About 2 months ago I was asked to participate in creating a testimonial video for Tealeaf and how we have come to use it at Thomas Cook Netherlands to help gain insights into our customers’ experience.
Although the video is quite short, not even 5 minutes, there is a lot to say about Tealeaf and CEM (Customer Experience Management) in general. Let’s face it, quantitative data is fantastic but not always suitable to gain insights into qualitative actions. In other words, web analytics will tell me if something is going wrong, where and how often, but it won’t tell me how to fix or optimize it or even tell me how my visitors use my website.
So when you start to consider the fact that User Research can help you gain actual insights (no pun intended) into a visitor’s behavior, you can start to correlate this to interaction and design.
This raises the questions, when performing user testing, are people really behaving like they normally would? Are they adjusting their behavior, because in the back of their mind there lingers a suspicion that they might fail the test?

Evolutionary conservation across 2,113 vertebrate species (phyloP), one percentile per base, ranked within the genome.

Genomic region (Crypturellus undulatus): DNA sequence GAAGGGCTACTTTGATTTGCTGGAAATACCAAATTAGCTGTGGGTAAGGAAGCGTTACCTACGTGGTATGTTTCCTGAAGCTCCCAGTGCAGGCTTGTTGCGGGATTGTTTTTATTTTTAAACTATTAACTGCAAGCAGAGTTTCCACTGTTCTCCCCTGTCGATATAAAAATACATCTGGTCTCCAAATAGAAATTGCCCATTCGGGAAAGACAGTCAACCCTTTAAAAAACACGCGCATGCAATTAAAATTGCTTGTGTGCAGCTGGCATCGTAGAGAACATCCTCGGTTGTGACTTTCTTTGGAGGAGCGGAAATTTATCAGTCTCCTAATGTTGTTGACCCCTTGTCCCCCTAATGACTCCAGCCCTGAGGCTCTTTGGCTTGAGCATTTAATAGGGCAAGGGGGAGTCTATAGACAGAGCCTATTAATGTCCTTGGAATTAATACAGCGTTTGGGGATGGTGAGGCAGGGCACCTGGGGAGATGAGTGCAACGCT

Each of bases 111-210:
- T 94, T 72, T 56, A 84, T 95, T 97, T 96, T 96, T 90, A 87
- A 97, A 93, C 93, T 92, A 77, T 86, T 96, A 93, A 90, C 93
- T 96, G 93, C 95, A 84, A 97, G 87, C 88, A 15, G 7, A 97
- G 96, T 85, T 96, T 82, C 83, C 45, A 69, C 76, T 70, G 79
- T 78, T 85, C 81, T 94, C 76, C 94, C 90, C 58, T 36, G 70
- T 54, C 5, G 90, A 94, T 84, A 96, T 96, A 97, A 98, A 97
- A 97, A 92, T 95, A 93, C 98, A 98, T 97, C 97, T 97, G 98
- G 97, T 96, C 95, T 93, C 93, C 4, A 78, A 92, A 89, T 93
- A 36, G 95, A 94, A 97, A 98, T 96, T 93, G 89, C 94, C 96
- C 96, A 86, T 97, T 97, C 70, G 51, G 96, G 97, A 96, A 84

Although very labor intensive, tools like Tealeaf, Clicktale and Atomic Labs’ PION can actually help you compare simulated behavior versus real behavior. You can compare behavior in a coordinated and often structured test versus a real life environment. Ask yourself, what would be more valuable to you?
Is CEM full proof? It isn’t, then again a lot of things never are. It will, however, give you data from real users. User who are behaving as they normally would, not running through a list of tasks and without a moderator looking over their shoulder. In other words, a user only influenced by the surroundings they are in and the way they are accessing your website.
Can you get the insights that you need using these tools? That and more. I am a firm believer that any proper analysis, web analytics or user research, will all help you discover items even those not previously known or even considered.
On a side note, I believe that CEM is the wrong acronym for the purpose of the tool and analysis. Not every visitor is a customer and we are not managing the visitor’s behavior in any real form. So in that aspect I would suggest these companies venturing in the world of gaining online user behavioral insights use logical terms such as Real User Experience Monitoring (RUEM). Just my 2 cents…